Afghanistan withdrawal could lead to new wave of terrorism

30-08-2021 01:33 PM

BY Amer Al Sabaileh

The timing of the American decision to withdraw from Afghanistan has added more pressure to the security challenges that the world was expecting post-COVID. There is no doubt that many terrorist groups were re-organising, waiting for the right moment to appear to leverage the enormous socio-economic and political problems that many countries are facing. However, with Afghanistan now available for terrorist groups to gather a use as a hub for new plans and attacks, global security threats are likely to peak.

Due to the geography, the highest risks will likely be internal. Neighbouring countries such as Russia, China, Iran and Pakistan will have to engage politically with the Taliban but at the same time, there are a growing number of terrorist groups. ISIS was already in real competition with the Taliban itself, but there are also the ambitious plans of a new generation of young Al Qaeda fighters.

As such, the impacts of recent events in Afghanistan might not be limited to Afghanistan itself. The global security situation has not faced serious challenges since the fall of Daesh, but if the situation worsens in Afghanistan, it will increasingly become an appealing hub for terrorist groups. As this develops, the world will increasingly get to know these new groups by their actions, as any up-and-coming groups will want to demonstrate their capacity and ability to conduct serious attacks to be recognised on the ground. This will set up an open invitation for big or small, sophisticated or simple groups to plan and conduct attacks, creating the real risk of new waves of global terrorism.

The case of Taliban today will be an example that many groups will try to adopt and imitate, because it suggests that if you are strong on the ground, you will be recognised as the one and only power. This means that in countries where non-state actors are already strong the message will be to adopt a more aggressive approach, to impose themselves by force and then get the opportunity to engage with the world as de facto leaders.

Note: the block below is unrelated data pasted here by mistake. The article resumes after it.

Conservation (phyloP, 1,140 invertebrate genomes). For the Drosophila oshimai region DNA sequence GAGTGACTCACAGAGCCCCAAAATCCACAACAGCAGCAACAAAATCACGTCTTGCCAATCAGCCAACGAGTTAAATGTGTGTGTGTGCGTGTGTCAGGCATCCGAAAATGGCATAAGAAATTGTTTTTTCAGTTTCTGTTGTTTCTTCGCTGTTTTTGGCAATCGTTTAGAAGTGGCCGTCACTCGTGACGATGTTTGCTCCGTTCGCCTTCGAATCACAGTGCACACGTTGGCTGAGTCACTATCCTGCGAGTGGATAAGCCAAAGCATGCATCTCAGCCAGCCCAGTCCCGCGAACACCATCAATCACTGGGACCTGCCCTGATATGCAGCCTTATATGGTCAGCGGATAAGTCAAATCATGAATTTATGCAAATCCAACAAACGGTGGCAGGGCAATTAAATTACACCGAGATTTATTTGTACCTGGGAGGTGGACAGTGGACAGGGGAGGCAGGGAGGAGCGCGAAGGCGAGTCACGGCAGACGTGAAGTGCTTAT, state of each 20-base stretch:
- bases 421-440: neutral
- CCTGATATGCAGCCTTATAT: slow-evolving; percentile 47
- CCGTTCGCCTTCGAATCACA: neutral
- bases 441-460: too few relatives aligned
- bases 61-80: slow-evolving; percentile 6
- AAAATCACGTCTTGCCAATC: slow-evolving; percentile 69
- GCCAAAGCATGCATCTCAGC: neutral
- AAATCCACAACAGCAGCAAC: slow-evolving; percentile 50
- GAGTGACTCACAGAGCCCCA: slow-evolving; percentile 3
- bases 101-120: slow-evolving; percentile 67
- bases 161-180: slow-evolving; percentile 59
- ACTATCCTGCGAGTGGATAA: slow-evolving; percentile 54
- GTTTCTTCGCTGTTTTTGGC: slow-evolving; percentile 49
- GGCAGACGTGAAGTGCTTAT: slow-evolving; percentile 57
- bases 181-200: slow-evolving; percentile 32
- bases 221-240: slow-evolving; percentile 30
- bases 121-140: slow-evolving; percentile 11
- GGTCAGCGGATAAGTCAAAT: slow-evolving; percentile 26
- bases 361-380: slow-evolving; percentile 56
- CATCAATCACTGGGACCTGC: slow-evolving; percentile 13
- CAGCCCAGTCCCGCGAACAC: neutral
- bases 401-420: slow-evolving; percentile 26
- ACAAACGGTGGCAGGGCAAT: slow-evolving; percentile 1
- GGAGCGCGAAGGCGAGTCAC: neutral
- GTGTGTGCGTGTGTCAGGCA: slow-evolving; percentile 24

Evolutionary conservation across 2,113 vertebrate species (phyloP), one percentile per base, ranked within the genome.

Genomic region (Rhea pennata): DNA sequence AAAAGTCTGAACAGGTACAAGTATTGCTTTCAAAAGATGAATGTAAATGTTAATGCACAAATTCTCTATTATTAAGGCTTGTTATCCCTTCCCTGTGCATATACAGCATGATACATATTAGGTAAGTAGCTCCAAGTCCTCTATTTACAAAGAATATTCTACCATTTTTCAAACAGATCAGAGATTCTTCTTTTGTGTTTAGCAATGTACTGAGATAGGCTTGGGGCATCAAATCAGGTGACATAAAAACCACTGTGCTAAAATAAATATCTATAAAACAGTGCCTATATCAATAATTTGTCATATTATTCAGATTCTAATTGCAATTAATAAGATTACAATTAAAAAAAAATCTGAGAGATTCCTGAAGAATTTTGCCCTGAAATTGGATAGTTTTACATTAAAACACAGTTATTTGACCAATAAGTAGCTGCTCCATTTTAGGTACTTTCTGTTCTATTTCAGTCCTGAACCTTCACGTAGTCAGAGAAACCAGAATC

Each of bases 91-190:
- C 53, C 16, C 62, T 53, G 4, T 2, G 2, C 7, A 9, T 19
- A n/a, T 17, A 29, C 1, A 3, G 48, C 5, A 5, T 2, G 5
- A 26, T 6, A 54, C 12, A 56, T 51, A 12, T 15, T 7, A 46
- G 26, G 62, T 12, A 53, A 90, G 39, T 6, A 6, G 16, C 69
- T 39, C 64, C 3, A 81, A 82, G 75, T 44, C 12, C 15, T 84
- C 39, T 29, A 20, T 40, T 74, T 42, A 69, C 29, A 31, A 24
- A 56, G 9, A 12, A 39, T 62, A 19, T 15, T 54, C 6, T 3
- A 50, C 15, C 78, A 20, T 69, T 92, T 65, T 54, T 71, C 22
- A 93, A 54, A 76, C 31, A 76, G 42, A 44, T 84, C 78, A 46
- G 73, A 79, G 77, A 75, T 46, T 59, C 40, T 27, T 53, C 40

Aside from armed non-state actors, Afghanistan serves as an example of political Islamic groups who have felt marginalised and weakened during the last few years to reconsider how to position themselves tactically to gain political power in the countries they operate.

This kind of failure after 20 years in Afghanistan is clearly not a great example of international intervention, but the more salient point today is that if things are not managed properly from here, then the impacts could spread globally. And these impacts will not be limited to refugees or specific security challenges but could potentially generate and lead to broader chaos, which will take much longer to address, and at a much higher cost.

The short-term risk that the world might face is that the situation in Afghanistan will pave the way for terrorist groups to coordinate and attack. If open competition is set up within the jihadi and terrorist world, then dormant cells, lone wolves or even more sophisticated operations will be engaged as these groups send a message of their arrival to the world.

There is a serious need for more security cooperation and advanced collaboration among the security apparatus of regional and global countries. It is even more critical as the issue of refugees and terrorism could also become the subject of political exploitation by political rivalry powers, which could add even more chaos and make any collective international collaboration difficult.

With transition in Afghanistan, potential challenges will become real risks very quickly and the world will be facing the difficulties of post-COVID redevelopment alongside a new wave of global terrorism

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